L. Q. C. Lamar is perhaps Mississippi’s most noted nineteenth century statesman. He was the first person, and one of only two in American history (the other was South Carolina’s James Byrnes in the twentieth century), to serve in the U.S. House of Representatives, the U. S. Senate, as a member of the President’s Cabinet, and as a justice on the U. S. Supreme Court. Despite these accomplishments, Lamar's legacy is tainted today by his active role in the reestablishment of White supremacy in the post-Reconstruction South.
Lamar is one of only eight leaders featured in John F. Kennedy’s Pulitzer Prize-winning book, Profiles in Courage. He is included there along with men such as John Quincy Adams and Daniel Webster.
Reconciling North and South
L. Q. C. Lamar is cited by Kennedy for his courage in healing the wounds between North and South, which had been festering since the end of the American Civil War in 1865. In 1874, Lamar was a newly elected congressman from Mississippi, and the first former Confederate official from the state allowed back in the U. S. House of Representatives. He shocked the nation by delivering a moving eulogy after the death of Charles Sumner, a U. S. senator from Massachusetts who was known as one of the South’s greatest enemies.
Senator Sumner, a major figure in the fight for the abolition of slavery, had been beaten severely with a cane on the floor of the Senate by a congressman from South Carolina prior to the Civil War. After the war, Sumner played a leading role in forming the Reconstruction policies that affected Mississippi.
The U. S. House of Representatives was packed when L. Q. C. Lamar, a Civil War veteran from Mississippi and one of the so-called “rabid fire-eaters” before the war, spoke about the need for unity between North and South in the name of the departed Sumner. Grown men were reduced to tears by the speech.
Lamar closed his speech with this sentence: “My countrymen! Know one another, and you will love one another.” Few speeches in American history have had such an immediate impact, according to John F. Kennedy. Lamar immediately became one of the most respected leaders in Congress and throughout the country, and his speech marked a turning point in relations between North and South. Read that speech at http://www.bartleby.com/268/10/6.html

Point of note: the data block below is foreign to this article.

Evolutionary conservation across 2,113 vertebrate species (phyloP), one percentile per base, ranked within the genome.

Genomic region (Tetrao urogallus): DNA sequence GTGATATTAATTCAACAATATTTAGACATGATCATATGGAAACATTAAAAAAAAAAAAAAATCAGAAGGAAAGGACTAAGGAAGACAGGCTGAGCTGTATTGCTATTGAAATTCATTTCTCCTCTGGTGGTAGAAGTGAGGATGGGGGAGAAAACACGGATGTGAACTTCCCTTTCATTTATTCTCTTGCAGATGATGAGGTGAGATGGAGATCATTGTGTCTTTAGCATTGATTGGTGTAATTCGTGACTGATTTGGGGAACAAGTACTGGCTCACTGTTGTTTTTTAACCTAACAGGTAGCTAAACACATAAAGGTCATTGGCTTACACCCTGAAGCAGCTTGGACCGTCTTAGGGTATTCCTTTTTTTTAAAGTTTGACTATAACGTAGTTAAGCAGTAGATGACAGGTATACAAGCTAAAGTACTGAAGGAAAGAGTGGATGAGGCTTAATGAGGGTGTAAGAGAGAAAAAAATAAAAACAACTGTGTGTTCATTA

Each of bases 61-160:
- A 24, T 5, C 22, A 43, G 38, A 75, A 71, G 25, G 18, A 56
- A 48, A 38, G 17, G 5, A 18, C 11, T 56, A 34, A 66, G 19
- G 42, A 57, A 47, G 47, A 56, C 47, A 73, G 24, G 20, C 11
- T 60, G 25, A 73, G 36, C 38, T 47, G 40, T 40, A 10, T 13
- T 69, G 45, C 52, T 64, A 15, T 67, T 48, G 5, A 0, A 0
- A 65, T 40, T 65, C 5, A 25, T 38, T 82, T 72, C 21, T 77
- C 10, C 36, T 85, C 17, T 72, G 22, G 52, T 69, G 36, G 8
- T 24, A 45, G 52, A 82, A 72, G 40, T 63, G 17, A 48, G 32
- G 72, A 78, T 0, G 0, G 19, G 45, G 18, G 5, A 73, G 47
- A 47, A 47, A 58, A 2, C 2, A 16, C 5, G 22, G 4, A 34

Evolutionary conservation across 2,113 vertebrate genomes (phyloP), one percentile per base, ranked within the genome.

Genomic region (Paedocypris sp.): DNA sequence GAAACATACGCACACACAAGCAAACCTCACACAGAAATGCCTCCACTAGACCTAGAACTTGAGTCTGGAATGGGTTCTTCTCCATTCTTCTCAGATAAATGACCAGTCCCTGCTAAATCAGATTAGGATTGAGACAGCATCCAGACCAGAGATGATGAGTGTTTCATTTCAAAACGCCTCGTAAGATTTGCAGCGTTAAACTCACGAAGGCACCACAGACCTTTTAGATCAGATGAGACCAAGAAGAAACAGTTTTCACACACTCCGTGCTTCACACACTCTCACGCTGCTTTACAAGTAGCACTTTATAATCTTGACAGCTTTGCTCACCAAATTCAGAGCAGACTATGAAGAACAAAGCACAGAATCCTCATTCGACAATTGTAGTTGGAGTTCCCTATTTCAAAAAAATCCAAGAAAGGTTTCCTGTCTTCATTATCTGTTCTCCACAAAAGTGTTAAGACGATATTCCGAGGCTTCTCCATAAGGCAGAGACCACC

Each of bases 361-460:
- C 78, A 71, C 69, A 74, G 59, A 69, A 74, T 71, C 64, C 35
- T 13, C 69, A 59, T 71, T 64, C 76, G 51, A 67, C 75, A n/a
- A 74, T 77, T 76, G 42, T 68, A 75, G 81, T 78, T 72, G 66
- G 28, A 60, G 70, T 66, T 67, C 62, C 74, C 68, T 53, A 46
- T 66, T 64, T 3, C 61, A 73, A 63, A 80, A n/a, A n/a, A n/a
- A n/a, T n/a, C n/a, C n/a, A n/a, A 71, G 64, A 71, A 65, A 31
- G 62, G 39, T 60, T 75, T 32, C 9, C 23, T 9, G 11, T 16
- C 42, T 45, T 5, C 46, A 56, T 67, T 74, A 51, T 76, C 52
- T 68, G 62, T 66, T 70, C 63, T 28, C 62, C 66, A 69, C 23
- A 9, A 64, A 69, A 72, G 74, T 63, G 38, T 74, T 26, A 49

Pre-Civil War years
Lucius Quintus Cincinnatus Lamar was born in Georgia in 1825. His father was a lawyer, but committed suicide when Lucius was only nine years old. The man who became like a father to Lamar was Judge Augustus Baldwin Longstreet, who was a cousin of James Longstreet, one of General Robert E. Lee’s commanders in the Civil War. Judge Longstreet was the president of Emory College near Atlanta. Lamar became a lawyer and married Longstreet’s daughter, Virginia. When Judge Longstreet became president of the University of Mississippi, he hired his new son-in-law as a mathematics professor. Lamar moved to Oxford, Mississippi, in 1849 where he also practiced law. In 1857, at the age of 32, Lamar won his first race for Congress. A contemporary described him as “gifted with eloquence and of scholarly attainments, with no political or moral sins to answer for.”
In a letter to a friend, Lamar wrote that he longed for a leader capable of “rising above the passions and prejudices of the times who would speak to both sections in a spirit at once tolerant, just, generous, humane, and national.” Little did he realize that he was foreshadowing his own unifying speech twenty years later.
White Mississippians loved Lamar for his courtly Southern manners, his intelligence, and his devotion to duty. Congressman Lamar and Senator Jefferson Davis were the state’s most popular political leaders at the beginning of the Civil War.
Author of secession; Confederate diplomat
Like most Southern politicians of his time, Lamar was a firm supporter of states’ rights and slavery. Convinced that the South’s position was proper and constitutional, he resigned from Congress in January 1861 and returned to Mississippi where he wrote the official Mississippi Ordinance of Secession. He served as lieutenant colonel of the 19th Mississippi Regiment and was cited three times for bravery and outstanding leadership.
Jefferson Davis, who served as president of the Confederate States of America, appointed Lamar in 1862 as Confederate minister to Russia and special envoy to England and France. He never made it to Russia, but his charm, his manners, and his skill as a speaker made him a hit in London. Lamar spent the rest of the war in diplomatic service to the Confederacy.